Arkansas women may soon be forced to notify their sexual partner or family members if they want to have an abortion, thanks to a provision passed in the state’s 2017 legislative session. H.B. 1566, the Tissue Disposal Mandate, would make it illegal for a woman to have an abortion without communicating with the man who impregnated her — whether that be her husband, boyfriend, a casual hook-up, or a perpetrator of sexual assault.
The new provision is linked to the state’s preexisting Final Disposition Rights Act of 2009. According to that law, family members related to the deceased person have say over what happens to the body.
Under the new provision, embryonic or fetal tissue from an abortion would be considered a “deceased” family member. As such, the woman and father of the fetus have equal say over its disposal. A teenage girl seeking an abortion would have no say because, legally, she would have to be at least 18 to exercise final disposition rights over the tissue. If the girl and her sexual partner are minors, their parents would make the decision. If he is 18 and she is a minor, he has final say.
“What’s most detrimental about this is that they just tied it into an existing Arkansas law that talks about disposing of human remains of any person who is deceased. And that law gets very specific on who has the right to consent,” says Lori Williams, Clinic Director of Little Rock Family Planning Services, one of three abortion providers in the state. “Many of the patients do not wish to involve their partner in the decision to terminate a pregnancy.”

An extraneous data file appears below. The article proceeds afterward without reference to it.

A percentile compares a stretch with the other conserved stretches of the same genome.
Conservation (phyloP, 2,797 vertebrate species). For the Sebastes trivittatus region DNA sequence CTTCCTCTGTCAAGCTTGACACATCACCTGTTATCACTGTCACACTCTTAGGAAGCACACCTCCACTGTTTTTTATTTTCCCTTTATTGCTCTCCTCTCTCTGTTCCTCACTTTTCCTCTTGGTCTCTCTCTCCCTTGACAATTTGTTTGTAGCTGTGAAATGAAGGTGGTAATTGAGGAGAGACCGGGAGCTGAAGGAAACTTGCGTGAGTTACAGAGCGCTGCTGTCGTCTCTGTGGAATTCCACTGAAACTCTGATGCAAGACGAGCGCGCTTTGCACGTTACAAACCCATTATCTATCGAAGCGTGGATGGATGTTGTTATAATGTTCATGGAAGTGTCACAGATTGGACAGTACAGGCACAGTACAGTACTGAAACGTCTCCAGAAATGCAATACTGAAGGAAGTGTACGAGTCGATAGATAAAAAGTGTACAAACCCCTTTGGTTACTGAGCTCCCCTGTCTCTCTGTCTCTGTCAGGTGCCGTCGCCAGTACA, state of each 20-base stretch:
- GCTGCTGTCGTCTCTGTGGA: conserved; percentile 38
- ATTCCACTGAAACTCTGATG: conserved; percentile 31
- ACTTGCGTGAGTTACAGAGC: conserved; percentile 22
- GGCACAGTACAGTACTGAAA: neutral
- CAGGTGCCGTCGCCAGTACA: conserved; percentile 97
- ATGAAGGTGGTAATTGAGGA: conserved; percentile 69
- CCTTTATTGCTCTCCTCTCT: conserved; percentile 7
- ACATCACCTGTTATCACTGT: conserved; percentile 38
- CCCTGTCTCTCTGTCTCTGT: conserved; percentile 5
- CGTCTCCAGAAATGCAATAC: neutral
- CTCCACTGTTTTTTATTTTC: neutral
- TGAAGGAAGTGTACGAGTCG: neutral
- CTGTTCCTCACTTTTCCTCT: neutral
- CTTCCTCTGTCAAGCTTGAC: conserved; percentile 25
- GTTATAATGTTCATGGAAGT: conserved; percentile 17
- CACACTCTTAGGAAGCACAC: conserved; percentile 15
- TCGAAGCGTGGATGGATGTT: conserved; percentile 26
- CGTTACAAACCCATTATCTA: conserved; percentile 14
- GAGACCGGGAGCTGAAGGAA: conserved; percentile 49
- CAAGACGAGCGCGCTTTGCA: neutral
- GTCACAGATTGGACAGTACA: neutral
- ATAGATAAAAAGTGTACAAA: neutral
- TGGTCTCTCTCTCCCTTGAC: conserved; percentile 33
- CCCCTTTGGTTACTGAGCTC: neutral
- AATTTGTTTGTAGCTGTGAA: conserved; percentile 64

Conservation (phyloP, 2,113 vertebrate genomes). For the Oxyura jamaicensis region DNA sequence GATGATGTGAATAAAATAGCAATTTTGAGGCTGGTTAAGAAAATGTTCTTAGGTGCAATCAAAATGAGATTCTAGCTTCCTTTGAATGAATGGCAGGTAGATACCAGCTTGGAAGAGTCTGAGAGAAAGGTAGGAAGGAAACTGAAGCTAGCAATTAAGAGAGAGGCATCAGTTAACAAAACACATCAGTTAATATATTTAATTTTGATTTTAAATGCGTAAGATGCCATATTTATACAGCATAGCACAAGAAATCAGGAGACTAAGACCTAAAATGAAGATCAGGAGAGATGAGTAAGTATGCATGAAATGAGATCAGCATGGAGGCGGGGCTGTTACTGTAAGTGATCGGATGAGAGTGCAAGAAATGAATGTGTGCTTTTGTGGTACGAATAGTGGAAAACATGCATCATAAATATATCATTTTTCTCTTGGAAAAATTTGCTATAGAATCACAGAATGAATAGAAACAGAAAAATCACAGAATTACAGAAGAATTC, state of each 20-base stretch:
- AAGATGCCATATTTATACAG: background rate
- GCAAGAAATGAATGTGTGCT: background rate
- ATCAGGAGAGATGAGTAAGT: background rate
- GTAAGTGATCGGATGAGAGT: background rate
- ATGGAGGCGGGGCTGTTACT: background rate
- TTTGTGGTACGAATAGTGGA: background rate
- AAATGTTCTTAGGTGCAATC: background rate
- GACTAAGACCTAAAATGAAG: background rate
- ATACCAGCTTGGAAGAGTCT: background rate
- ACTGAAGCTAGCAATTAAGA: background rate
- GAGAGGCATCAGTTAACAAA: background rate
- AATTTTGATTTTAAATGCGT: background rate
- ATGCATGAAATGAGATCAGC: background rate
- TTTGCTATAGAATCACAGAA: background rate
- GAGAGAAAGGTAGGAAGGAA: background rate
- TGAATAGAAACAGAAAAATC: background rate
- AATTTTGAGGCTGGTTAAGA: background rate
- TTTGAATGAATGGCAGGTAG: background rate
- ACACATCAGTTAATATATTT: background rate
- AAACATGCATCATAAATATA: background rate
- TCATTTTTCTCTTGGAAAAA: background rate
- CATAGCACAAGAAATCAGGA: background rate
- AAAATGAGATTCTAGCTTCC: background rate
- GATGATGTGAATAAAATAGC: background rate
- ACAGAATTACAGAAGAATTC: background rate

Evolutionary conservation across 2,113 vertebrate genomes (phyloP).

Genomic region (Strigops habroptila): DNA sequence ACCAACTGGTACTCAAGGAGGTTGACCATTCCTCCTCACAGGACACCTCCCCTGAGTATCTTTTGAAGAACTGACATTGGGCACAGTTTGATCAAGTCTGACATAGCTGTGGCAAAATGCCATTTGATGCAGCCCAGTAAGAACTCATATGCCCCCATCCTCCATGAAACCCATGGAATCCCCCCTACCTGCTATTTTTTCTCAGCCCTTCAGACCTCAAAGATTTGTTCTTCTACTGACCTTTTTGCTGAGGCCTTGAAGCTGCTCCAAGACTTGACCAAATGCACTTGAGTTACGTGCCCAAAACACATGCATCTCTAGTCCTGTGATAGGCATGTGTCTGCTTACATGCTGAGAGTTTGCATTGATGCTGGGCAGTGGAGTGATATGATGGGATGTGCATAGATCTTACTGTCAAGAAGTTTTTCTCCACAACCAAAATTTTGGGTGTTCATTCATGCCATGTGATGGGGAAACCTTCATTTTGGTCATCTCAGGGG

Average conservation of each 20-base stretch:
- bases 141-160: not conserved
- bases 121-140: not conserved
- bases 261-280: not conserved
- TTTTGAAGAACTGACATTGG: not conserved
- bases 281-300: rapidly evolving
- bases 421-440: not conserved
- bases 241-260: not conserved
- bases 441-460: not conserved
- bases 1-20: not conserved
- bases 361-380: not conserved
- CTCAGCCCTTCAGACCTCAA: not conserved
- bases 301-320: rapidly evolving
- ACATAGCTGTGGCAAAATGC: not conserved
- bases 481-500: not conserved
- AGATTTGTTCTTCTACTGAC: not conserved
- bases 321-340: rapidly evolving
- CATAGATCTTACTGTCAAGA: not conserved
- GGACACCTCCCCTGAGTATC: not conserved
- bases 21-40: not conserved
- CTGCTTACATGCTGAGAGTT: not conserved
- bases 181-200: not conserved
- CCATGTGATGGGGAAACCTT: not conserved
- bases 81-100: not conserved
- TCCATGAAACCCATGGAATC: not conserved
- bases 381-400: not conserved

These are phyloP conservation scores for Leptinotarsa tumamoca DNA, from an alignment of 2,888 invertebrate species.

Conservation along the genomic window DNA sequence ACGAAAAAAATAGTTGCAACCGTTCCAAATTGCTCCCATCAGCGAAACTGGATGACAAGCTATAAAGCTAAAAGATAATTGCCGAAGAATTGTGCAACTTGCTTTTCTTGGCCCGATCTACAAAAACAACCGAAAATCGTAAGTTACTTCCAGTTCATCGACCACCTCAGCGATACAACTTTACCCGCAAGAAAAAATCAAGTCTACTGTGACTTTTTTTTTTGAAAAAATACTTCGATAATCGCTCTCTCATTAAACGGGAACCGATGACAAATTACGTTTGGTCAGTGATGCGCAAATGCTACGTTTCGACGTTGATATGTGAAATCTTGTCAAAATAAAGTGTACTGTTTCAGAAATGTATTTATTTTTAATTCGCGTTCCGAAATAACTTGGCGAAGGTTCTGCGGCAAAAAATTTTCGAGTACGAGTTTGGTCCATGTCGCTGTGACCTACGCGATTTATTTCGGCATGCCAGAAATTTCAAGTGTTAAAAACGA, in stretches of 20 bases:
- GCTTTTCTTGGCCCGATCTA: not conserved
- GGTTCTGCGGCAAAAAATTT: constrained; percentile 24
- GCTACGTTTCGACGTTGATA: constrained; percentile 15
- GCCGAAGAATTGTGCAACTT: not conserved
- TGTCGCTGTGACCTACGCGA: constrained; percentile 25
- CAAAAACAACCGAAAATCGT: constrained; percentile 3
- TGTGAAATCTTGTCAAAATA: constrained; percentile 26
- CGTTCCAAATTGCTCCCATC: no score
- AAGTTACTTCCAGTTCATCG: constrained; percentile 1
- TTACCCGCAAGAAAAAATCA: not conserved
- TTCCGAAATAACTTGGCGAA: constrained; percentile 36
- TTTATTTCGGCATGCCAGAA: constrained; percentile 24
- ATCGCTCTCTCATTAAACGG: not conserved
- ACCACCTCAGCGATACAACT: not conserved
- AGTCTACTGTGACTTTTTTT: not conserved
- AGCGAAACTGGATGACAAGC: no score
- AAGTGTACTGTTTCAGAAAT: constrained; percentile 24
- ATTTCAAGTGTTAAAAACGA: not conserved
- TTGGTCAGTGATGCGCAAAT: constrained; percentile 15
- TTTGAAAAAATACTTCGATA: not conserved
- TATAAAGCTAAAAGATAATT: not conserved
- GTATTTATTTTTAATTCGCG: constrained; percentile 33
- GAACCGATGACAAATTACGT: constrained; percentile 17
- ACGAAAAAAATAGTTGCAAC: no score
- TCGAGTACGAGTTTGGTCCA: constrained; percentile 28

Under current Arkansas law, the physician can dispose of the embryonic or fetal tissue following a surgical abortion or miscarriage through incineration or other means, while women who opt for a medical abortion can dispose of the tissue at home. Under the new provision, physicians will face criminal penalties if they fail to notify the woman’s sexual partner about how he wants to dispose of the tissue.
“He was there at conception so he ought to be there through the whole process,” Republican Representative Kim Hammer, the bill’s primary sponsor, tells Bustle. “I think that all life, from conception through birth and right up through death by natural causes, needs to be treated with dignity, respect, and also a unified approach to deal with the remains.”
The American Civil Liberties Union, the ACLU of Arkansas, and the Center for Reproductive Rights filed a lawsuit in June, Hopkins v. Jegley, challenging the provision, along with three other measures that they say jeopardize women’s reproductive rights in the state. Talcott Camp, deputy director of the Reproductive Freedom Project at the ACLU, says that the involved parties filed a motion requesting the judge to block enforcement of the law while the case is pending.